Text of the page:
KEY POINTS

  • Stock futures seem to suggest a small recovery on Wall Street Monday
  • Investors need a break from the pummeling stocks took last week, which set record losses for the Dow and S&P 500
  • The COVID-19 news in the U.S. is turning from bad to worse

Stock futures for Monday point towards a modest rally from last week's bloodbath that saw all three Wall Street indices lose more than 10%. But Monday might again replicate a similar episode February 25 where futures pointed to higher next day gains before ultimately falling victim to COVID-19.

As of 9:30 p.m. ET, Sunday, Dow futures were indicating a gain upwards of 51 points at Monday’s open. Dow futures briefly fell more than 500 points. The S&P 500 and the NASDAQ Composite futures also reversed and suggest modest opening gains Monday.

“The outbreak of Covid-19 has certainly changed the near-term narrative,” said Chetan Ahya, global head of economics at Morgan Stanley in a note to clients Sunday. “It is an untimely shock, considering that the starting point of global growth was weak, and the recovery was very nascent.”

A spike in the exchange rate of the Japanese yen by 0.4% to 107.70 per U.S. dollar Sunday is being taken as an early indication the panicky sentiment that sent equity markets tumbling worldwide remains unchecked.

This, after a weekend highlighted by a surge in bad news pointing to a broader worldwide spread for the coronavirus. COVID-19 news is also bad in the U.S.

New York Gov. Andrew Cuomo Sunday night confirmed the state’s first positive coronavirus case. Rhode Island became the first U.S. state in the East Coast to report a confirmed COVID-19 case. Washington state Sunday confirmed two more cases of COVID-19 infections in King County, whose capital is Seattle. These two new patients, both men in their 60s, are in critical condition. In addition, two healthcare workers in Northern California have also tested positive for the coronavirus.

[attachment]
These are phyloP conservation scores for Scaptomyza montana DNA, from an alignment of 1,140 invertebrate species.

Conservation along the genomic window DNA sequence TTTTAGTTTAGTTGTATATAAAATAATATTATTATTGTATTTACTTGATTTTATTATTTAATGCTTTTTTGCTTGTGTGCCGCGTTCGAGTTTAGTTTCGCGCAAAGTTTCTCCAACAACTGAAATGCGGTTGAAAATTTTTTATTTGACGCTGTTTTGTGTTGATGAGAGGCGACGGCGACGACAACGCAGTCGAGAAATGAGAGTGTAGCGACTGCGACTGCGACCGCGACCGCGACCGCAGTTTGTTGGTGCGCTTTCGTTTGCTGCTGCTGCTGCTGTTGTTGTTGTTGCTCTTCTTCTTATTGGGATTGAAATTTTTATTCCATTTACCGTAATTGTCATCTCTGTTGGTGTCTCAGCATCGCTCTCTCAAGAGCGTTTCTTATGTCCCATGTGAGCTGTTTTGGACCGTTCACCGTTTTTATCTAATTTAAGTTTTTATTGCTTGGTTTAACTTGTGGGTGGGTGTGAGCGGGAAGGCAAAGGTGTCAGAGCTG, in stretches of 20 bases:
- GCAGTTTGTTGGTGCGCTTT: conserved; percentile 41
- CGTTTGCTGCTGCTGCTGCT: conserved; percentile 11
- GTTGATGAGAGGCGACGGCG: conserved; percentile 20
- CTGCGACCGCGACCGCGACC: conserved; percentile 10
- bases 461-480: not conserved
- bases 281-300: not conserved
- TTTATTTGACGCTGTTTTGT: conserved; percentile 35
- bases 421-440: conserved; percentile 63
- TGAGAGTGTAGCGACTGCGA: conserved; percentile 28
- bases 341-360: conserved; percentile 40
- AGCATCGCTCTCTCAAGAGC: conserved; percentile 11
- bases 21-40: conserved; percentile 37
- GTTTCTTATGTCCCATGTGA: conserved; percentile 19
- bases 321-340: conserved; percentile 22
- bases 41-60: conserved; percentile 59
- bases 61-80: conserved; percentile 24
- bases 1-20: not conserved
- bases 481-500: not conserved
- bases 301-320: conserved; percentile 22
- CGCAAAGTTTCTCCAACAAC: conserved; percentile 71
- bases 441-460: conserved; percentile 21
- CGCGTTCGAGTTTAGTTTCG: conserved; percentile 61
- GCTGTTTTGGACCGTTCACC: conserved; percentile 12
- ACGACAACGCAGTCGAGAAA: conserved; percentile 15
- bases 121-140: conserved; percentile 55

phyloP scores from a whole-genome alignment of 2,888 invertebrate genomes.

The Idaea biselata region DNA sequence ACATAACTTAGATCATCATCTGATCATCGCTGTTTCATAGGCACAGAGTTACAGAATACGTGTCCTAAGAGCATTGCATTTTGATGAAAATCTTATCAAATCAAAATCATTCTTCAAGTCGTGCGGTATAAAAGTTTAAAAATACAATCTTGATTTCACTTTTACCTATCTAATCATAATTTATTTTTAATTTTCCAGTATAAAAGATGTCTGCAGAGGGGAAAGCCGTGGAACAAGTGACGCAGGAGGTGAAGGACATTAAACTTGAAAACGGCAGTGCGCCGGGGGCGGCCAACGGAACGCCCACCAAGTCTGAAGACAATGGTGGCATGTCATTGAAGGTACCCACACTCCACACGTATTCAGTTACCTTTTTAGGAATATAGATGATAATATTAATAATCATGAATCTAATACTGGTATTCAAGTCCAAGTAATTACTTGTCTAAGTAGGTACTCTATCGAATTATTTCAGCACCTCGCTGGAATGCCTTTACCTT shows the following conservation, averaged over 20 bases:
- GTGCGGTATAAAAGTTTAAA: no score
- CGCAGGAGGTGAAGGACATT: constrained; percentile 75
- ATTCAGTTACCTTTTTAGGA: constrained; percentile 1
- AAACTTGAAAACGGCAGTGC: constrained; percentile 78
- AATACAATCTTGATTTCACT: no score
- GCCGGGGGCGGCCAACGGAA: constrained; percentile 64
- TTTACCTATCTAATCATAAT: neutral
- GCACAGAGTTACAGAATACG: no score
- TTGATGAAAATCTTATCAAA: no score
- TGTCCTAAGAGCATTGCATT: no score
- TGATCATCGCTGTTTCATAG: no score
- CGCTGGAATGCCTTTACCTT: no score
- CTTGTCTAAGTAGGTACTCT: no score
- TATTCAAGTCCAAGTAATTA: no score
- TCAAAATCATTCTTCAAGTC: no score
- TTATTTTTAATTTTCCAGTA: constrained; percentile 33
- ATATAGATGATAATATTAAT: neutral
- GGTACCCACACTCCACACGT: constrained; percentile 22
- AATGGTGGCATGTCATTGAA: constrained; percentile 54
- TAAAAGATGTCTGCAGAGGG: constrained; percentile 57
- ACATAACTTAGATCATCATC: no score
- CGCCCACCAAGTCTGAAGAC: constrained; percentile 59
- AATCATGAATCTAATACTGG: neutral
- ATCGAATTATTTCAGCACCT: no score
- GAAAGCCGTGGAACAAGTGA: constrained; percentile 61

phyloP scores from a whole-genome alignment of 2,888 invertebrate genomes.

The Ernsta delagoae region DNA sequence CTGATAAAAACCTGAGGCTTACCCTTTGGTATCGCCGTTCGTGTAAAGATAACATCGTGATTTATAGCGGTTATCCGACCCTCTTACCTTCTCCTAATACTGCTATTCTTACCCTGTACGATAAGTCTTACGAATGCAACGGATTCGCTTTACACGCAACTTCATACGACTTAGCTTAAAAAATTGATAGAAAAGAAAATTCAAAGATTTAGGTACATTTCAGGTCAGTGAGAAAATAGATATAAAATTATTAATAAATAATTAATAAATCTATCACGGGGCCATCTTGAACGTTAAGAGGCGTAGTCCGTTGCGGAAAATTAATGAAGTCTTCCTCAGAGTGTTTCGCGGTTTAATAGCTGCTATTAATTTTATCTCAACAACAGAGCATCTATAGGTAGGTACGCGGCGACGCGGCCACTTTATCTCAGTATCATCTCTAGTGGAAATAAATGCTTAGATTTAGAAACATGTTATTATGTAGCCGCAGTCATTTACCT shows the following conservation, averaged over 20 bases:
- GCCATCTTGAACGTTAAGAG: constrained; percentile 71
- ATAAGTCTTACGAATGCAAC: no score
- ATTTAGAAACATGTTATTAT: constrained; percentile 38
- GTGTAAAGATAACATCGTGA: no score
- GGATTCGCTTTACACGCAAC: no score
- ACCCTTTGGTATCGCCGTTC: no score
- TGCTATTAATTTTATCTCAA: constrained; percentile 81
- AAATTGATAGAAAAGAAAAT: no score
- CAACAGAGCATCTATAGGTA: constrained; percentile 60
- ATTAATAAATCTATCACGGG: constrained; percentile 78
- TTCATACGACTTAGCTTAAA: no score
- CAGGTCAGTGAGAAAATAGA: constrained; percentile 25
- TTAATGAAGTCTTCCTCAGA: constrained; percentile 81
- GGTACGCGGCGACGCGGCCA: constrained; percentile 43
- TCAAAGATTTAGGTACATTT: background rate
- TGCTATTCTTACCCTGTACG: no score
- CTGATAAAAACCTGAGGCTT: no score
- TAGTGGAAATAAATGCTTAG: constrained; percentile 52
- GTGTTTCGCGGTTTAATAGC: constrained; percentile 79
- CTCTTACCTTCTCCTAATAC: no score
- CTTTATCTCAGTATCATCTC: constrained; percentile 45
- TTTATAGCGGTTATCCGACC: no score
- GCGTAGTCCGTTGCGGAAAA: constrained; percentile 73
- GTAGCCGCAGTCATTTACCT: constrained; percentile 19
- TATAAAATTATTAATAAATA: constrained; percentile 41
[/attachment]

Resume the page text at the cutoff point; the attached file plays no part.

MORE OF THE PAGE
As of 9:43 p.m. ET, Sunday, the U.S. has 76 confirmed COVID-19 cases and two deaths, according to the Johns Hopkins Center for Systems Science and Engineering (CSSE). Worldwide, confirmed cases come to 89,069 of which 80,024 are in mainland China. There are 3,039 deaths globally.

Global stock markets have been in free fall amid hints of panic Global stock markets have been in free fall amid hints of panic Photo: AFP / Johannes EISELE

Wall Street's worst case scenario this week is an unwanted repeat of the massive and historic bloodbath last week when the 30-stock Dow Jones Industrial Average lost 357.28 points to sink to 25,409.36. The S&P 500 slid 0.82% to 2,954.22. It was another story for the NASDAQ Composite, which fell as much as 3.5% on the day before closing 8,567.37, up a mere 0.010%. All three indices closed in correction territory.

The Dow fell more than 12% -- its biggest weekly percentage loss since the Great Recession of 2008. Friday was the seventh straight day of losses. The Dow yielded more than 3,500 points, by far its largest weekly point loss in history. It also ended the week in correction territory, down 14.1% from an intraday record high set only last February 12.

The Dow entered a 10% correction on February 27 when it closed at 25,766.64 over investor fears about the impact of the COVID-19 outbreak spreading into the U.S. A bear market in a strong economy, while seemingly incongruous, is now being seen as a distinct possibility.